We really are living in a marvellous world. We have a defence policy which virtually says as far as Northern Australia is concerned `Let's whack up two signs instructing the enemy to please invade between these two signs', and we are totally ignoring the threat from the south. Does the Defence Department not know that when the Soviet marine science vessel broke down some four to six years ago and came into Hobart for urgent repairs it was accompanied by a Soviet submarine? Half my ethnic community voters in Tasmania went out of their trees to see a Soviet submarine locked up at Prince's Wharf.

Time has now almost run out for me, but it will run out for Australia if this Government does not wake up to the fact that Australia today is naked, defenceless. This White Paper is weak, penny-pinching and inadequate. If we want to defend Australia we should double defence expenditure for the next three years and give our men and women in uniform the chance to fight, and the equipment to fight with, to keep Australia free, as we should be, for future generations.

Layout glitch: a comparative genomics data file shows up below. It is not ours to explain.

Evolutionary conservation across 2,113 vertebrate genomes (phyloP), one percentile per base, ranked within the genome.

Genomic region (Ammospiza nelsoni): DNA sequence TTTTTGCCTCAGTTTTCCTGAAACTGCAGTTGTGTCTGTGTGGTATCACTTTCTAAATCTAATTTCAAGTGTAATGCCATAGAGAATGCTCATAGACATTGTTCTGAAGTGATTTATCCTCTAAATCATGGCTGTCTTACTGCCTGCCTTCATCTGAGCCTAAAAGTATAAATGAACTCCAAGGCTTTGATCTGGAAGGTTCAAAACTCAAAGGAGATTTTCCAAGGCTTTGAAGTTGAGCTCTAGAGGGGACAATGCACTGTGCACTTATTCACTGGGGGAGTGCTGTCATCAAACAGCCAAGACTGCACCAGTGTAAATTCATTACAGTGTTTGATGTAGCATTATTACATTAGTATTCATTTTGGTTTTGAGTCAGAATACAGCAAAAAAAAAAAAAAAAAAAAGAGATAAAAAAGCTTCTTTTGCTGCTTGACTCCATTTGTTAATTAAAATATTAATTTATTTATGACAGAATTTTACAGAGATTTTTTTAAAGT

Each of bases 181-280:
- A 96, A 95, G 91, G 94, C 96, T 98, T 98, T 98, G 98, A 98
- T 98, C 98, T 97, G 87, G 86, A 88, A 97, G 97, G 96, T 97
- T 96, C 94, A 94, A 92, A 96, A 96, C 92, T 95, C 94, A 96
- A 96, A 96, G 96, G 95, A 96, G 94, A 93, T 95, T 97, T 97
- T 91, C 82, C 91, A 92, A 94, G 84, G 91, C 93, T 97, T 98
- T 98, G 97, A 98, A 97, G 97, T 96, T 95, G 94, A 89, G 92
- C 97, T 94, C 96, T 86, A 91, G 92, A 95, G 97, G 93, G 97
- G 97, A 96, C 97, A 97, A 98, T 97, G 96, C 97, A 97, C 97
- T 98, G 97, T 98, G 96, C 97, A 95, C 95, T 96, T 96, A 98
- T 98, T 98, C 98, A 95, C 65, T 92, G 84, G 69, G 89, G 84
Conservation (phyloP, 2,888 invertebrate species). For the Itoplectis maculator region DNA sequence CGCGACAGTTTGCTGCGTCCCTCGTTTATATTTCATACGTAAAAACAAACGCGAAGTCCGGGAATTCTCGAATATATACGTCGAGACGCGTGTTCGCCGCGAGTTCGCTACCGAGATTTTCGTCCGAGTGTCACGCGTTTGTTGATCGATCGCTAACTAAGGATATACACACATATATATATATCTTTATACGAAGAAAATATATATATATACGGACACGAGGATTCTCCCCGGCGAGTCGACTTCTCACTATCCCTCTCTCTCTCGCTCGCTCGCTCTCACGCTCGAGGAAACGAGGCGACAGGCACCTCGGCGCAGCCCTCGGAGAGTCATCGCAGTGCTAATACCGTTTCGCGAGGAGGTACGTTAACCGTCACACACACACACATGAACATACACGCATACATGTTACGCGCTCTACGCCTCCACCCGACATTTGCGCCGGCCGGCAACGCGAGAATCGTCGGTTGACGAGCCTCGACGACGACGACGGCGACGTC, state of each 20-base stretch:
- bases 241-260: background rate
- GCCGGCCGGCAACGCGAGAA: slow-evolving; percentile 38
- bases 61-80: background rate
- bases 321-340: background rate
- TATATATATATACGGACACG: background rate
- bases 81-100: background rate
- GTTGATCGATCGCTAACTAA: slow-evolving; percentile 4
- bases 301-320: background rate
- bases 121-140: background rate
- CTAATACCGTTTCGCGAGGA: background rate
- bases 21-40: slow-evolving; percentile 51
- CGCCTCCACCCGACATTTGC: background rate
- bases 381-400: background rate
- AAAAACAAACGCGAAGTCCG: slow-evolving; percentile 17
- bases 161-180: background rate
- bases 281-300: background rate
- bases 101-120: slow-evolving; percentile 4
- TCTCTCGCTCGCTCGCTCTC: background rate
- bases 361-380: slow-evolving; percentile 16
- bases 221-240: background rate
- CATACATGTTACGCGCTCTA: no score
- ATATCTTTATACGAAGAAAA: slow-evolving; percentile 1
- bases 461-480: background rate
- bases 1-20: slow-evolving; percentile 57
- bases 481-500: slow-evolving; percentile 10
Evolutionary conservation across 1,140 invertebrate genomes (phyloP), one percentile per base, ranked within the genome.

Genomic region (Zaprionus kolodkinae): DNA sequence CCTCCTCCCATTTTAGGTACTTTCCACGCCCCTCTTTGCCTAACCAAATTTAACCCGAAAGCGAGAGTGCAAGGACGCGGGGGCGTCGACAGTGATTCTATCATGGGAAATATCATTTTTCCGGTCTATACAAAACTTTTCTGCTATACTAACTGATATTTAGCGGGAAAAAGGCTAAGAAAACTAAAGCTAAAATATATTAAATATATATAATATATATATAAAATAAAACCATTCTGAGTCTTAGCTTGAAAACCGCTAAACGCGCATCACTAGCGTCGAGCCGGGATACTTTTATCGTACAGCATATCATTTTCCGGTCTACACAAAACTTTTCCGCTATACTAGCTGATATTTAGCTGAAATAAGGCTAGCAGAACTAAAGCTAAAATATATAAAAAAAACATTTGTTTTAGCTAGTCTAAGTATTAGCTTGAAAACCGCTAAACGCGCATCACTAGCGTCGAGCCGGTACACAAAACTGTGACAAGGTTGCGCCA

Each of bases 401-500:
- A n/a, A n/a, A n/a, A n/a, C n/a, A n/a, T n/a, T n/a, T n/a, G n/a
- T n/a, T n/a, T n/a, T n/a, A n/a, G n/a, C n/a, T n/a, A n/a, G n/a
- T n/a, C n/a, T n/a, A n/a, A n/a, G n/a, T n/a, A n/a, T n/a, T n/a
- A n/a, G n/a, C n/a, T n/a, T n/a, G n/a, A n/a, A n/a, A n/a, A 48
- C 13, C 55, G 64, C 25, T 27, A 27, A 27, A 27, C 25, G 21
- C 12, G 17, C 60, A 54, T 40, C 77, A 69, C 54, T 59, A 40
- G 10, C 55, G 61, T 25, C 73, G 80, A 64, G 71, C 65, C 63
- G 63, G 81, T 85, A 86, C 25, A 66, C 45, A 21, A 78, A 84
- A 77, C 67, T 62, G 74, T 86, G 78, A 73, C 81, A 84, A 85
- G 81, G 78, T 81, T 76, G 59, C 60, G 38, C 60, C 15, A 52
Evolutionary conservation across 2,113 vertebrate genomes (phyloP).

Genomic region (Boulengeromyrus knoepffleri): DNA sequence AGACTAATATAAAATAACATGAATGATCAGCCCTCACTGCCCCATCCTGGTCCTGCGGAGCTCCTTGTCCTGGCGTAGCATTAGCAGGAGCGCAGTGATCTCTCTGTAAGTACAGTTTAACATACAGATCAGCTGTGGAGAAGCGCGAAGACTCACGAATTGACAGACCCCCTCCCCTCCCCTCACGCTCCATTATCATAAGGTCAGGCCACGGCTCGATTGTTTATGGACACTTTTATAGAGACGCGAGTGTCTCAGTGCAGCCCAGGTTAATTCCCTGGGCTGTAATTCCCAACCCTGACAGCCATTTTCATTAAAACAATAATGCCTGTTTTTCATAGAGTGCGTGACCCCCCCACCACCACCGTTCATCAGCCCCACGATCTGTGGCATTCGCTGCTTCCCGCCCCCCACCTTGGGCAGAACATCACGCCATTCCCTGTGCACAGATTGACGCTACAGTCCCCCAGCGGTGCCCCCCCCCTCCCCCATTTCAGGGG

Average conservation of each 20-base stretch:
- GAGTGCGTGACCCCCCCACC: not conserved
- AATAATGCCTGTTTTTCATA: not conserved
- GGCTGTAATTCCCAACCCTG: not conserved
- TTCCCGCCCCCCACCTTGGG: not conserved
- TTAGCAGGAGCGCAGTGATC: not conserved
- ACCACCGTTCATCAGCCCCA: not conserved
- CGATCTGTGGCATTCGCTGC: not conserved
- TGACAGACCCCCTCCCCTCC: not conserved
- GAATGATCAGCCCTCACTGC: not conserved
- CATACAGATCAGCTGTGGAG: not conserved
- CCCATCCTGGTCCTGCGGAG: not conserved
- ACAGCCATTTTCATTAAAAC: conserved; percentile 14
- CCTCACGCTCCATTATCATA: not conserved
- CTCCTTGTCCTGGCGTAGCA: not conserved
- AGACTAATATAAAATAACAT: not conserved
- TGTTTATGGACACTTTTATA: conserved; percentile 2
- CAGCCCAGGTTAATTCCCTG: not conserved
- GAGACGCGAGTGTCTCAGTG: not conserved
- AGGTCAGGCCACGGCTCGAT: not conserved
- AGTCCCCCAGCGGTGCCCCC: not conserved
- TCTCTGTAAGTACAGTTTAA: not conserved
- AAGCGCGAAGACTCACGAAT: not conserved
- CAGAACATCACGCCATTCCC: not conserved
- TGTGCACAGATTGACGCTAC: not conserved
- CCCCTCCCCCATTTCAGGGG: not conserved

Mr DEPUTY SPEAKER (Mr Millar) —Order! It being 12.45 p.m., the debate is interrupted in accordance with sessional order 101a. The debate may be resumed at a later hour.

Sitting suspended from 12.45 until 2 p.m.